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In the video "Creating and administering content," you saw how Drupal 7 comes with image handling capabilities built- in which wasn't the case with Drupal 6. Now we are going to take a look at how exactly it works, for those of you familiar with Drupal 6's image handling modules, I will give away the secret right now. Basically Drupal 7 incorporates substantial parts of four modules: image API, image field, image cache and file field. If that doesn't mean anything to you, don't worry just watch on and it'll all become clear.
The first thing I am going to do is create a content type called Vacation package. This is actually similar to the one we created in the video, "Adding fields to content types." So if you already started there, go ahead and use that one but I am going to start it from the beginning again, we do that by clicking on Structure, Content Types and Add content type. Call it Vacation package. Don't need the Description, so we will scroll down. I will close up the Comments, so we don't have any comments. We don't want the display the author and date information and then just click Save and add fields. Here I will add two fields. The first one will be called Price and it will be a Decimal field and save and I'll just leave all of these default settings for that field. There is more that I have to save here. I will just leave it as default and we are back at our Add Field screen.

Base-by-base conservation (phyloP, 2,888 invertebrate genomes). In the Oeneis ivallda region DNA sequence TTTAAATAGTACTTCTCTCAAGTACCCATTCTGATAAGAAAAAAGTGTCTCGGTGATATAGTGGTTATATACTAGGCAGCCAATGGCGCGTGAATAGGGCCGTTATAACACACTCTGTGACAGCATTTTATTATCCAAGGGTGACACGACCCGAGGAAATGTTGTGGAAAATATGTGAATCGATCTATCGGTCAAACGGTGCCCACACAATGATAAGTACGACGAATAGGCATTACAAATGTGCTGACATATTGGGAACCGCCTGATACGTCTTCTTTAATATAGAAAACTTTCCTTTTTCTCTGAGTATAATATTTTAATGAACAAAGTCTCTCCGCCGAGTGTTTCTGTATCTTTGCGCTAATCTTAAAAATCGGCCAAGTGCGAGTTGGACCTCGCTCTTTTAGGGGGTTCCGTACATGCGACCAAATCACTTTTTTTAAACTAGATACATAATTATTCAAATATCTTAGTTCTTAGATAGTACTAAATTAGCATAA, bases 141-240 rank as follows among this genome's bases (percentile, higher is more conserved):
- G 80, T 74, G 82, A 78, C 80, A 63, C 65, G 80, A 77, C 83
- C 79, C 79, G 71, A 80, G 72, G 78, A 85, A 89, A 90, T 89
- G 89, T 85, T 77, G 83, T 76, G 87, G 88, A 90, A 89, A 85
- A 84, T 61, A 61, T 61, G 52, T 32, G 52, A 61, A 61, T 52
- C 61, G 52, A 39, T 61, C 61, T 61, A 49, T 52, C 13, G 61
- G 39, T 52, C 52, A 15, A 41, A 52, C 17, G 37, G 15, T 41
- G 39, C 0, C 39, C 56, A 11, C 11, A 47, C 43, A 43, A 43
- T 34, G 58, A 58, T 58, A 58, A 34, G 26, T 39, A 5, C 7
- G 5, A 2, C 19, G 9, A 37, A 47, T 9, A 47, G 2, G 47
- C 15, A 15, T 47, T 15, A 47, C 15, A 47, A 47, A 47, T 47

Now I will add a second one called Photo. Field name is photo and the field type in this case is Image. Here we only have one choice, Image, so I will say go ahead and save. Now I am going to walk through all of the settings for this. One nice thing with this is that you can define a default image which is put in before somebody enters something into that particular spot in a node and that will just show up on every node. But we will just continue on by clicking Save field settings and then we have more settings here. Going down you can decide which file extensions to allow, say where the files get stored.
You can also have a Maximum resolution, Minimum resolution, and Maximum upload size. I actually like to check the Maximum upload size because on some computers, and this is all determined by your PHP settings, this is an amazingly huge number and you don't really want people uploading 160 MB files to your computer. I will enable the Alt and Title fields, which I recommend that you do as well because this makes your graphics more accessible to people who have difficulty seeing or using screen readers.
Then we come down to this interesting thing, Preview image style, and we have three choices: thumbnail, medium and large. These are defined through the magic of the image cache module, which was incorporated into Drupal 7. You can change how those image styles are defined and add your own and I'll show you that in just a few minutes, but for now, we'll just leave it as thumbnail. There are some other settings we don't really have to go into and Save settings. Great we now have Title, Body, Price and Photo. I will just move those up above the Body and save.
Now that we have that let's create a little bit of content and see how that works. Add content, Vacation package and we will just say Lake Tahoe vacation. Price is $199. We have a photo. which I just happened to put on my desktop here, lake-tahoe and for the Body, we will just say "Come and get it, the water's beautiful!" and save.